Out of ₹1,400 crore earmarked annually for the north-eastern States under the Centre’s flagship Pradhan Mantri Fasal Bima Yojana, only ₹8 crore — or just over half a per cent — was actually spent last year, according to senior Agriculture Ministry officials. Four north-eastern States — Arunachal Pradesh, Nagaland, Manipur and Mizoram — are not covered under the scheme at all.
In fact, farmers in seven States and four Union Territories nationwide will not be covered by the scheme in this kharif or summer season, for which sowing begins next month.
Some large States like Bihar and West Bengal have withdrawn from PMFBY to set up their own State-level schemes and Punjab has never participated in the scheme, while UTs like Delhi and Chandigarh are largely urban spaces. However, States in the Northeast, as well as the Union Territory of Daman and Diu, face challenges such as the lack of interest by insurance companies and the lack of State budgetary resources to pay their share of the premium, say officials. The Centre is now making it compulsory for insurance companies to bid for these States as well.
As The Hindu had reported from Mizoram on Thursday, this lack of coverage has left thousands of maize farmers devastated by losses from the fall armyworm pest there without any hope of insurance.
“Although the north-eastern States have only 2.5% of the country’s cultivable area, 10% of the budget for PMFBY and RWBCIS [Restructured Weather Based Crop Insurance Scheme] is earmarked for them. But all the funds are lapsed,” said a senior official administering the scheme, who did not wish to be named.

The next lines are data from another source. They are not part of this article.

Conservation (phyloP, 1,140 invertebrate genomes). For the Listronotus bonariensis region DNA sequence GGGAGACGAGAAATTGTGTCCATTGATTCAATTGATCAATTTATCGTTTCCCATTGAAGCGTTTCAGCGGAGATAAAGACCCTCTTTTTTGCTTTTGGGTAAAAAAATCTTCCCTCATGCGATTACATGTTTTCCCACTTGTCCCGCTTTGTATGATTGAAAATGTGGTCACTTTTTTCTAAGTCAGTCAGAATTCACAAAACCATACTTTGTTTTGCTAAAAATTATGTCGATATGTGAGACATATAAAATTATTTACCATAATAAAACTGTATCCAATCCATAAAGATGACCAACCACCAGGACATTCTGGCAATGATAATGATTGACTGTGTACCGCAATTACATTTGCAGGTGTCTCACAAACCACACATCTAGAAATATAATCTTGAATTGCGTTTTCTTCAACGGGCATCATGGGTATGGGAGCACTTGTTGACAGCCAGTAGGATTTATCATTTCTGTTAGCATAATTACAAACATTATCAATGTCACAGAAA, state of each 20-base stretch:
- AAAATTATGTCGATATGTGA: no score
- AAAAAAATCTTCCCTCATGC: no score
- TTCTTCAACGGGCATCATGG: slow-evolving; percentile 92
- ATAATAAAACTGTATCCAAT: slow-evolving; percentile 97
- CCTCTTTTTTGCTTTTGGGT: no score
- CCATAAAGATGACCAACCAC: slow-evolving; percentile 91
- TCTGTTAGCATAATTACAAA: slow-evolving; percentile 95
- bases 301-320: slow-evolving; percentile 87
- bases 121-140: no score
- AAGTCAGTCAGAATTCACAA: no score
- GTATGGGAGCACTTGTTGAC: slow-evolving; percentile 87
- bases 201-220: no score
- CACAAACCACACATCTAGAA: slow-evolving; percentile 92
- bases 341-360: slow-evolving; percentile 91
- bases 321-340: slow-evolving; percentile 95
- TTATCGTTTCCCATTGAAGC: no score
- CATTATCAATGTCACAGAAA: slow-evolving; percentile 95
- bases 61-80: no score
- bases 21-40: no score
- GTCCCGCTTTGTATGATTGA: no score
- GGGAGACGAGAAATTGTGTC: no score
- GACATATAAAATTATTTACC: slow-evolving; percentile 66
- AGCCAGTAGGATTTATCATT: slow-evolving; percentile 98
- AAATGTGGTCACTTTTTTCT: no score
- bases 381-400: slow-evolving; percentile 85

While Arunachal Pradesh and Nagaland have never been covered under the scheme, which was launched with much fanfare in 2016, the scheme was implemented in Mizoram and Manipur only in the initial season.
“Insurance companies have been reluctant to bid for these States, as the administrative costs are high. There are no proper land records. Historic yield data is not available for these States, particularly at the gram panchayat and block level. It is difficult to conduct CCEs [crop-cutting experiments] needed for many of the horticulture crops,” said the official. “Insurance companies are also not interested because the coverage is so limited. There are low number of loanee farmers in the Northeast, except in Assam,” added the official.
Lack of forecasting infrastructure has also hampered the penetration of the weather-based insurance scheme in these states.
The Centre also argues that several State governments are not sufficiently interested in promoting the scheme.